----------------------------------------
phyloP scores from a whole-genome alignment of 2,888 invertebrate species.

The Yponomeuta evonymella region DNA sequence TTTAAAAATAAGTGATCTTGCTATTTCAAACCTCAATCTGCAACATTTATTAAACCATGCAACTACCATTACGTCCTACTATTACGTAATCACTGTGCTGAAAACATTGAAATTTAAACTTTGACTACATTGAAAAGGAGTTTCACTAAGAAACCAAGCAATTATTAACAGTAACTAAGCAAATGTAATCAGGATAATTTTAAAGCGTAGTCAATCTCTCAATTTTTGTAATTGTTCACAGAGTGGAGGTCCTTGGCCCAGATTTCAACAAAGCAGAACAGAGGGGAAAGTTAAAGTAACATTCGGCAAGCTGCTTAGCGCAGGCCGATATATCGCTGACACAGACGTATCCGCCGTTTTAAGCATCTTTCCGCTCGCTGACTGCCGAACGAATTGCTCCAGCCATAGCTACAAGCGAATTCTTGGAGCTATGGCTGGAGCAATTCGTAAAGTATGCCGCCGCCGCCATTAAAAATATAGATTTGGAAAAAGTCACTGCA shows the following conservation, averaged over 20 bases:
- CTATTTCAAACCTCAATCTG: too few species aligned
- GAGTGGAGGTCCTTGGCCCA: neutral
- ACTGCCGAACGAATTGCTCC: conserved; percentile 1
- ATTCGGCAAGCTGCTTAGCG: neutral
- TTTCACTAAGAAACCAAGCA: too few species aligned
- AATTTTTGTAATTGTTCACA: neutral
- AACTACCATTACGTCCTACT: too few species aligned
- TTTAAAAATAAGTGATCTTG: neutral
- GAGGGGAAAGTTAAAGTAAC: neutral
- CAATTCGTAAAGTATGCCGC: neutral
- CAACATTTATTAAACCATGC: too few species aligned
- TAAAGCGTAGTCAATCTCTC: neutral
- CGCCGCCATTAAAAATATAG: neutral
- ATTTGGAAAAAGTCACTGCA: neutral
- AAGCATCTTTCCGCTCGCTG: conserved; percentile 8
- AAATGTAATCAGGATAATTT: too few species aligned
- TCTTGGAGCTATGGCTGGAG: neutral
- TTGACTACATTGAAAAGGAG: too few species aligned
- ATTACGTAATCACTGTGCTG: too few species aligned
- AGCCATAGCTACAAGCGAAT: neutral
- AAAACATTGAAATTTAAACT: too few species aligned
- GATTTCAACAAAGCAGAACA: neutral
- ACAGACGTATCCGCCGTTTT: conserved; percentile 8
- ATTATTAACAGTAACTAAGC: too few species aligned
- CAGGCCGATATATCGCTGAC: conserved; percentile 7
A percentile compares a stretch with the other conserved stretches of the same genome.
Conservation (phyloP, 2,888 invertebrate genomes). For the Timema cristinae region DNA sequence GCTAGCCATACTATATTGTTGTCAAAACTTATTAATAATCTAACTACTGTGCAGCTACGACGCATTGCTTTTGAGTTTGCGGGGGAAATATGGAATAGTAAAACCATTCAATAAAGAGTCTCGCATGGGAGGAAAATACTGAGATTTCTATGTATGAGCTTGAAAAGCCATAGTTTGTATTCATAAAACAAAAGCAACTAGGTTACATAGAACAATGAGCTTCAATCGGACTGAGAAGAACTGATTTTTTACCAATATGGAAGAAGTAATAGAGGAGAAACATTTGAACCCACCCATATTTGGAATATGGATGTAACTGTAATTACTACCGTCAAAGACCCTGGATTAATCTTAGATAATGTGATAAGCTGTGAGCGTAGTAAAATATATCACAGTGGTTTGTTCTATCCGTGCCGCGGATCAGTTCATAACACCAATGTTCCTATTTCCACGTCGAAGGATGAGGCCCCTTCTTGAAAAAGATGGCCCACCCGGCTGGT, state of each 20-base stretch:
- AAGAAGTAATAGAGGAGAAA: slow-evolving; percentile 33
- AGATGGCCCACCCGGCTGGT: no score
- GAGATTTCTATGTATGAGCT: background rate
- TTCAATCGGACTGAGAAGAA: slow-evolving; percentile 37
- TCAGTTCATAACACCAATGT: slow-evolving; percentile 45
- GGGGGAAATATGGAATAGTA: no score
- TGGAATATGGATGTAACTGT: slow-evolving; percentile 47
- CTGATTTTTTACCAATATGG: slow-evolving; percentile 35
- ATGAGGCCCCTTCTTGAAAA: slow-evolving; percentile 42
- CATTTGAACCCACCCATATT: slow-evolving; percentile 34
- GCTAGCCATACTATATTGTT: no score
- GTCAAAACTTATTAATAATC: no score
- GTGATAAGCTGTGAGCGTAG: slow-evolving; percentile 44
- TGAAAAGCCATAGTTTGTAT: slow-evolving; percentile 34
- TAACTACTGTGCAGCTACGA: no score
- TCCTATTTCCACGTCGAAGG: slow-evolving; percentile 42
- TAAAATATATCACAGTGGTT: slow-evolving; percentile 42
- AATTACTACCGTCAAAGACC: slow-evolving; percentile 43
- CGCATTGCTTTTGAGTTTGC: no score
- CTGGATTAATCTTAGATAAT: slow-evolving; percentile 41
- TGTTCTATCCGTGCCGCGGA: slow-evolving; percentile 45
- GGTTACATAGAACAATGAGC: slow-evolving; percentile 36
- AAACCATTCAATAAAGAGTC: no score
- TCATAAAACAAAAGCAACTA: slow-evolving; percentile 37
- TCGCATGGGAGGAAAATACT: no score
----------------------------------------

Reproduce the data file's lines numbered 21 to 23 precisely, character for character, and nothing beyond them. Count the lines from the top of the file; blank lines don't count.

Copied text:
- ATTACGTAATCACTGTGCTG: too few species aligned
- AGCCATAGCTACAAGCGAAT: neutral
- AAAACATTGAAATTTAAACT: too few species aligned